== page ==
World Cup excitement mounts with Rooney meeting
I am writing this on the train to Manchester. I am accompanied by a small bag of salad gums, an iced bun and a banana (for health purposes).
I am on the way to get some goal scoring tips from Bolton's Kevin Davies for Sport Relief. You will be able to see me embarrass myself on Saturday's show and it will probably make an interesting blog for next week... as long as I don't disgrace myself.
This week I want to blog about another striker. Last Thursday I went to see Wayne Rooney at a World Cup launch event at Earls Court hosted by a World Cup sponsors. Hundreds of competition winners got the chance to see their hero and have their picture taken with the world cup.
We had five minutes with the man who can't stop scoring and our latest behind the scenes piece will give you a good idea of how it all came together...
BEHIND THE SCENES
You can imagine that the whole place was full of PR warriors, bouncers and sponsor types. Rooney was due to arrive about 3:30 and in the 15 minutes beforehand things started to get a little crazy.
Wayne is actually very laid back about it all. I first interviewed him seven years ago when he won the BBC North West Young Sports Personality of the Year Award.
He has matured immeasurably since then and not only seems to understand the responsibilities that go with the job but is now able to give genuine insights when answering questions.
The sponsors were obviously delighted to have him there. The event had been planned for six months and they were desperate for everything to run smoothly. That desperation can sometimes lead to a little panic... "Can you turn your camera off please? Wayne will be here in 10 minutes" said a slightly tense security guard. "Can you clear the area please? We need space for Rooney" barked another - pointing at the vast expanse of floor that could have easily supported about 30 Twister mats.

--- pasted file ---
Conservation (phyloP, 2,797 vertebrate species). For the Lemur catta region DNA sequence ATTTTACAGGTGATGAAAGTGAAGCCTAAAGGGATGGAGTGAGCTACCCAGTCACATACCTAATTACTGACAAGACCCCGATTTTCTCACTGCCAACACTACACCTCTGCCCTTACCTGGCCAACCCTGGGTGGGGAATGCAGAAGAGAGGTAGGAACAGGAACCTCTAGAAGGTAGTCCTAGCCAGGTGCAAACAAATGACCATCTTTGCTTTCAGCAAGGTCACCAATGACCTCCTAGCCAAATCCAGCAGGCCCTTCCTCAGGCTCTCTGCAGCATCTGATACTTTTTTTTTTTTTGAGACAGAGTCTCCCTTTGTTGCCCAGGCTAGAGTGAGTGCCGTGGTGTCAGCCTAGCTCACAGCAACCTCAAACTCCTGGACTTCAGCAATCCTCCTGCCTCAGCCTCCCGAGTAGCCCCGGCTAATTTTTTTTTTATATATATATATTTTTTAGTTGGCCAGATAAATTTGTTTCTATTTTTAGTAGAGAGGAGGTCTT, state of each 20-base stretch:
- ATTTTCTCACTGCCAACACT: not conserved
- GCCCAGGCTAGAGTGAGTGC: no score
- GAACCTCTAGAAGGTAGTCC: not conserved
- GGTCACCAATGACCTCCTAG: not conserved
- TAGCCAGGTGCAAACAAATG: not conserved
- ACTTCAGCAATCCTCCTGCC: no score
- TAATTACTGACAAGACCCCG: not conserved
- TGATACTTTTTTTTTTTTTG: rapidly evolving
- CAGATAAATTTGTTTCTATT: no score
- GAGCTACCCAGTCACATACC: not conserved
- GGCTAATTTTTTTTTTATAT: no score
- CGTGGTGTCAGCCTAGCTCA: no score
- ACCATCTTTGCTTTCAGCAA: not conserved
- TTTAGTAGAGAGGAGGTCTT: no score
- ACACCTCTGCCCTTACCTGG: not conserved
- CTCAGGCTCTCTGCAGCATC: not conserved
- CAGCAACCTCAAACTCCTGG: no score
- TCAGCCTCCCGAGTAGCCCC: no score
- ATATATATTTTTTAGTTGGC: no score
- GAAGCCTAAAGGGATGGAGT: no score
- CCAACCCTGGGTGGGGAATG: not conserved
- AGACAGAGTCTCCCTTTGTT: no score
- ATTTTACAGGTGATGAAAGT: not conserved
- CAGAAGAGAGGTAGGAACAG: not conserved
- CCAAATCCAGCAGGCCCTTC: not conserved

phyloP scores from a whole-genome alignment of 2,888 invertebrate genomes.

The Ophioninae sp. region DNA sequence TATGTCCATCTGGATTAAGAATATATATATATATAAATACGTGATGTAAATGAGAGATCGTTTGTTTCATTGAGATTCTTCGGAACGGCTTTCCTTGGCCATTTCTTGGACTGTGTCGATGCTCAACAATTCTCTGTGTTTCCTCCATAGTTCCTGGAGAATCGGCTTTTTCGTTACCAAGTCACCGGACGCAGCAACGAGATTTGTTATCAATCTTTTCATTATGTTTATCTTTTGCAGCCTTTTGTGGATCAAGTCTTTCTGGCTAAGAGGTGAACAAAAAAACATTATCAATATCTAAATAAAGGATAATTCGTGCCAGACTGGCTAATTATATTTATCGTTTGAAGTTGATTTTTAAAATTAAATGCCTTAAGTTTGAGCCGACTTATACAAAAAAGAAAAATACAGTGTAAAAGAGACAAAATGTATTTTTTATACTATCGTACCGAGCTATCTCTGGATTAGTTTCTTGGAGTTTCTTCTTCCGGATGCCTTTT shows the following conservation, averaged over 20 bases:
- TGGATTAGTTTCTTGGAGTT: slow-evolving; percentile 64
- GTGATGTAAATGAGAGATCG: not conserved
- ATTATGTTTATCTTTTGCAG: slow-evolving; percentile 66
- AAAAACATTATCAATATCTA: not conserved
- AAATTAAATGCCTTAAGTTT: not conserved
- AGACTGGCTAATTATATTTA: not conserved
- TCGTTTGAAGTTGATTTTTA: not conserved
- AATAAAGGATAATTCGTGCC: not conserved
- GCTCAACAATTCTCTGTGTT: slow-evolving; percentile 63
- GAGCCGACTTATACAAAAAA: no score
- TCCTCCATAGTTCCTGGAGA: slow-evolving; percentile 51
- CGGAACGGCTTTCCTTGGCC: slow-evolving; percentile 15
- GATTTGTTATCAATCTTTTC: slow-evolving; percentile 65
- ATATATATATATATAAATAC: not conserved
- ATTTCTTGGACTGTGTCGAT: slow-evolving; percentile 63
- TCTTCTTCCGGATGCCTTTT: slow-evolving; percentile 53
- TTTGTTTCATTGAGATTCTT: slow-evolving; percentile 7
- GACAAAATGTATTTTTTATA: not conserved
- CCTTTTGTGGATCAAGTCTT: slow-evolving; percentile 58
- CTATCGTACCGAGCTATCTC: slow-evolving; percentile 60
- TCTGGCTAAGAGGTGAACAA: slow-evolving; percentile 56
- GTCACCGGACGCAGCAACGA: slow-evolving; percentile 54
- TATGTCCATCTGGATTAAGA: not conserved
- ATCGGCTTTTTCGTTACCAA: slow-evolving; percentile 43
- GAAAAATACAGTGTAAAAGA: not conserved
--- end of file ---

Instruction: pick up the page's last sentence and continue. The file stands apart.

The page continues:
"He's not royalty mate" came the cry from the back. The heckler was correct. This was another example of football going 'Hollywood'.
The stars are no longer 'just footballers' but are right up there with the George Clooneys of this world and with that comes the super-celebrity baggage. It certainly won't be Rooney - because he is well looked after - but I don't think it will be too long before I go to interview a player and someone tells me I can't look him in the eye.
I used to work at a radio station in Manchester and in my first month there George Michael came in to talk about his latest album. There were no fans allowed within 100 yards of the building.
I was frisked on arrival by Mr Michael's private security and told, under no circumstances, was I to enter the cordoned off area inside the building. Half the joint had been plastered with that bright yellow 'do not cross' tape and even my regular loo - was frustratingly the wrong side of the divide.
As I made my way to the newsroom an officious looking woman was telling everyone the 'rules of engagement'. "Please don't look directly at George and you're not allowed to talk to him". Bonkers!
A few years later Westlife turned up when they were at the peak of their powers. The station got a phone-call 10 minutes before they arrived asking for 32 hot meals for the band and their entourage. I tried to get it pushed up to 33 put the boss was having none of it.
And then there was the time that Robbie Williams came in. We used to have one of those garden goals in the office and after I'd interviewed him about football, and his latest tune, he fancied a knock about so we settled on a penalty shoot-out. Robbie took his five first and bagged three of them.
As he then went in goal I jogged to get the ball that had rolled around the corner. I was followed by his security dude who said, under his breath, "You better let him win... all right?". I thought about it for a moment and then unleashed some inappropriately fierce penalties for such a small room. Four nestled in the back of the net and - although Brother Williams was fine about it - his burly security guard looked at me in the same way Mark Groves had done at primary school just before he gave me a massive Chinese burn.
Football is thankfully a long way away from all that but when I interviewed Rooney last Thursday there were 26 people in the room! Half of them were media types but that is still a considerable throng to make sure everything ran smoothly.
The event itself went off without a hitch. Sadly I only discovered the highlight as I was leaving... a stall handing out free pies. I nailed a chicken and mushroom number and pocketed a beef beauty for the way home.
As I left I saw two young girls squealing and comparing pictures of Rooney on their phone. There were hundreds of happy punters delighted to catch a glimpse of a man who, hopefully, has a big summer ahead.
It certainly got the World Cup juices flowing but football has to keep a careful eye on itself or the new Maradonas of this generation could very easily become pre-Maradonas!
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